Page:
While the news is filled with hopes of a rebound in iron ore prices, the harsh reality is that my negative thesis on Joy Global (JOY) remains broadly true and each day that passes brings us one day closer to the reckoning.
What has happened since June 18, when I published my last article on Joy Global?
- The stock markets have broadly recovered, even reaching recovery highs. This no doubt helped some basic material stocks, such as BHP Billiton (BHP), recover some of their lost luster.
- Iron ore in China plunged off a cliff, falling in excess of 20% since the start of July.
- Met coal in China followed the same script, falling in excess of 20% since the start of July.
- The budding thermal coal recovery in the U.S. came to a halt due to continuing high production and low prices for natural gas.
All these events confirm the huge problem ahead for Joy Global. People try to cling to takeover speculation and supposedly cheap valuations, together with rosy estimates. The ugly truth, however, is that a large-sized iron ore asteroid is heading toward Joy Global's estimates. And you don't want to own the resulting crater.
The events taking place in several markets -- namely iron ore, coal, and copper -- are leading to at least two observable consequences:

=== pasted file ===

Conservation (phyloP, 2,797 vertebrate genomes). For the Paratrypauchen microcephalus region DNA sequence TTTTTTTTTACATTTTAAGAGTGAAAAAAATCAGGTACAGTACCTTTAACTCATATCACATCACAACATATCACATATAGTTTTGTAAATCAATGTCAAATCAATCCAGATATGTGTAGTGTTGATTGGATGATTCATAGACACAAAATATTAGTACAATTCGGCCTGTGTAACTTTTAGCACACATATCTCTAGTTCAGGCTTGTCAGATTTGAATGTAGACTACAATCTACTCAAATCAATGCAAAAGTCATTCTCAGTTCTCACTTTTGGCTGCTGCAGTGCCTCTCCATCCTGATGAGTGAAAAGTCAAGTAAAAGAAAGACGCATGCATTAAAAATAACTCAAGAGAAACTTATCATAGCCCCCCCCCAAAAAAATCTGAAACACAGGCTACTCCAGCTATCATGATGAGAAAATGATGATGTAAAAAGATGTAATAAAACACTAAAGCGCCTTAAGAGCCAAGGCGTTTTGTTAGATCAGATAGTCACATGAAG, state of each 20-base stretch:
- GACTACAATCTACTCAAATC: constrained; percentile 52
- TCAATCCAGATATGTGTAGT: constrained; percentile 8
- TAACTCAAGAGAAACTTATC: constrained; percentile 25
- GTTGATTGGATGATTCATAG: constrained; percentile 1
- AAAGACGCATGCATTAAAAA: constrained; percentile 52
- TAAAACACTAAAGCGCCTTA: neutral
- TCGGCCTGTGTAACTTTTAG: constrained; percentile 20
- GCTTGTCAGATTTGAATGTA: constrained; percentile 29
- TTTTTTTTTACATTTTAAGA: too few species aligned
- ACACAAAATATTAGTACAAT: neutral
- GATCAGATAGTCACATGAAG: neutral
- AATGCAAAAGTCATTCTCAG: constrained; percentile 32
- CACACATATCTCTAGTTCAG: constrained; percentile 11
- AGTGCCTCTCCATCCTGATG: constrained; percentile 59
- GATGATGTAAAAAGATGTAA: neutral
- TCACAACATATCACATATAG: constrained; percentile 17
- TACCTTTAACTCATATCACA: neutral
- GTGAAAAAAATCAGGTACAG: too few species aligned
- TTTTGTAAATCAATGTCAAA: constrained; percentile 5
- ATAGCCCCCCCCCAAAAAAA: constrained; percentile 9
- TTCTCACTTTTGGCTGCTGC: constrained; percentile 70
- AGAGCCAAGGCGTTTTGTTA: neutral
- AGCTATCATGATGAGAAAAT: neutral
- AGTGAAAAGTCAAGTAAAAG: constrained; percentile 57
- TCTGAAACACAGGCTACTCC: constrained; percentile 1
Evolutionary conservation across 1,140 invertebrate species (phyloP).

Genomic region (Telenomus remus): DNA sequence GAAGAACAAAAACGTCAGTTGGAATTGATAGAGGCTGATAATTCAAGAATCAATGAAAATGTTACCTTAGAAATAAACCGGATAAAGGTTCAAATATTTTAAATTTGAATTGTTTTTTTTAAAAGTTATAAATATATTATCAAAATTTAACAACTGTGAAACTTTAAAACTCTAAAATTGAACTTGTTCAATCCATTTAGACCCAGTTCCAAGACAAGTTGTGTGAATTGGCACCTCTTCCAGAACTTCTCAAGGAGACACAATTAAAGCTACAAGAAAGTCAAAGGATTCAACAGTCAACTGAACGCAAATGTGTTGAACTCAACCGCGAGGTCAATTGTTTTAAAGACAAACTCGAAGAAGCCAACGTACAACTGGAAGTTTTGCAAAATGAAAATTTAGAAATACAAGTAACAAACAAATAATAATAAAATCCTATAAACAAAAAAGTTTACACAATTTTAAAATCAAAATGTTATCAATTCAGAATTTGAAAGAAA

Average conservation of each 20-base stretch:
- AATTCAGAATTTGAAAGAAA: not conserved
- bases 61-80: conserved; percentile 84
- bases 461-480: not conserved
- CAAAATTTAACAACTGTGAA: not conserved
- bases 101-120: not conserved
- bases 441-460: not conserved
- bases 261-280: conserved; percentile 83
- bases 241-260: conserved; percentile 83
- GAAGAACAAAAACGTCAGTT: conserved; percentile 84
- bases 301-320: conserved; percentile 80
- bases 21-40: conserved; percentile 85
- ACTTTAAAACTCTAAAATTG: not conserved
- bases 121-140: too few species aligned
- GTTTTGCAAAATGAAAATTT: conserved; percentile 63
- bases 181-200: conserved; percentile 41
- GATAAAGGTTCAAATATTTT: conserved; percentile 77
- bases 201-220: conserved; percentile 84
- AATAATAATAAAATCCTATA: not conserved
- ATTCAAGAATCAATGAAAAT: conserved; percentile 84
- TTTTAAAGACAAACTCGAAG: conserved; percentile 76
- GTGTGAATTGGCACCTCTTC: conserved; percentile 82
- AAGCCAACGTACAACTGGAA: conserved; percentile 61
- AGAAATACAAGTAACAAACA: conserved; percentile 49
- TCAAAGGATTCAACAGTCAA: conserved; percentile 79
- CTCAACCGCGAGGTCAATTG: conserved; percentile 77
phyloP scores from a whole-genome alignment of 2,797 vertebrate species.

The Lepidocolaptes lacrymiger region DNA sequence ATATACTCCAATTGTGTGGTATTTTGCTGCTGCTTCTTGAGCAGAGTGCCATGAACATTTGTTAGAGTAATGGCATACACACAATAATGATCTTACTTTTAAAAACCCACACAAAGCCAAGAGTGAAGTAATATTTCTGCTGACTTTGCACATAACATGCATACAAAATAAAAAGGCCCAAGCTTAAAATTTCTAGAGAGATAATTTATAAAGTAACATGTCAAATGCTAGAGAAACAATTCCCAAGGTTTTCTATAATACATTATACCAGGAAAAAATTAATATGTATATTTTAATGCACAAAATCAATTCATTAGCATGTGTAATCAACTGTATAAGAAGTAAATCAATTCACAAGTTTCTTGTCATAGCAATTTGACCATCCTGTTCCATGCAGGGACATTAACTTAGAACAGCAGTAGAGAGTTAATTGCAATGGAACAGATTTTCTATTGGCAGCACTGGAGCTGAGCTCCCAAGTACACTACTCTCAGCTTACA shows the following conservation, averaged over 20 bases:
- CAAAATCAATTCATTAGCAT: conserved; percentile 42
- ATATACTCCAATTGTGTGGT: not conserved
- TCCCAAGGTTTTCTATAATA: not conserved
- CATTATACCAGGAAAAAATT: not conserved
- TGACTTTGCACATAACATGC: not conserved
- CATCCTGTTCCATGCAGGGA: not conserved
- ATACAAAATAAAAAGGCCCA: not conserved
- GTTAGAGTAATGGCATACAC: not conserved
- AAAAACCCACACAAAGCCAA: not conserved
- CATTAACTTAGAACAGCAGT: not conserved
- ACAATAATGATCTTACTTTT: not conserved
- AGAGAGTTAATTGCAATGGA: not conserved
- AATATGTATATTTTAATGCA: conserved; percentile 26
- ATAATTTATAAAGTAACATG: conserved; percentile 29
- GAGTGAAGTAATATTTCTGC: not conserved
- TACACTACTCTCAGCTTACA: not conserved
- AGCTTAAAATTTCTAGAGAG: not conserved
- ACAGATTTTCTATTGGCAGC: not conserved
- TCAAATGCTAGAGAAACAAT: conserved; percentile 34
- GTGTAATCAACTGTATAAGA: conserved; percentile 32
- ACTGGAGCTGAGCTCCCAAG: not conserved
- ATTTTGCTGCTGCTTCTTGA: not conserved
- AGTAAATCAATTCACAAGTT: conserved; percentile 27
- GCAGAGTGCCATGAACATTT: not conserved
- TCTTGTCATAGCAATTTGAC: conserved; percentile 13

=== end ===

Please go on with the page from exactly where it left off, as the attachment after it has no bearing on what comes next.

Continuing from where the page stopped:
- The necessary huge drop in capex by the coal companies, such as Arch Coal (ACI) and Alpha Natural Resources (ANR). These companies have to stop investing because no new capacity is necessary and because they need to conserve cash given the present coal prices. This is a matter of survival for the companies if they want to have a chance to avoid going bankrupt.
- The cancellation of new projects, exemplified by BHP's deferral of two huge projects.
With coal, met coal, and iron ore seeing cancellations and lower capex, the impact on Joy Global cannot be anything but huge. This will probably be obvious during Joy Global's Aug. 29 earnings announcement, so the time to get out of the stock is running out.
My thesis is broadly unavoidable given Joy Global's positioning as a supplier of production capacity to industries that, right now, don't need much new added capacity. However, euphoric optimism coming from the recurrent Federal Reserve interventions could perhaps drive the stock higher, even against the deteriorating fundamentals. Still, I expect the deterioration to be so obvious as to preclude even that.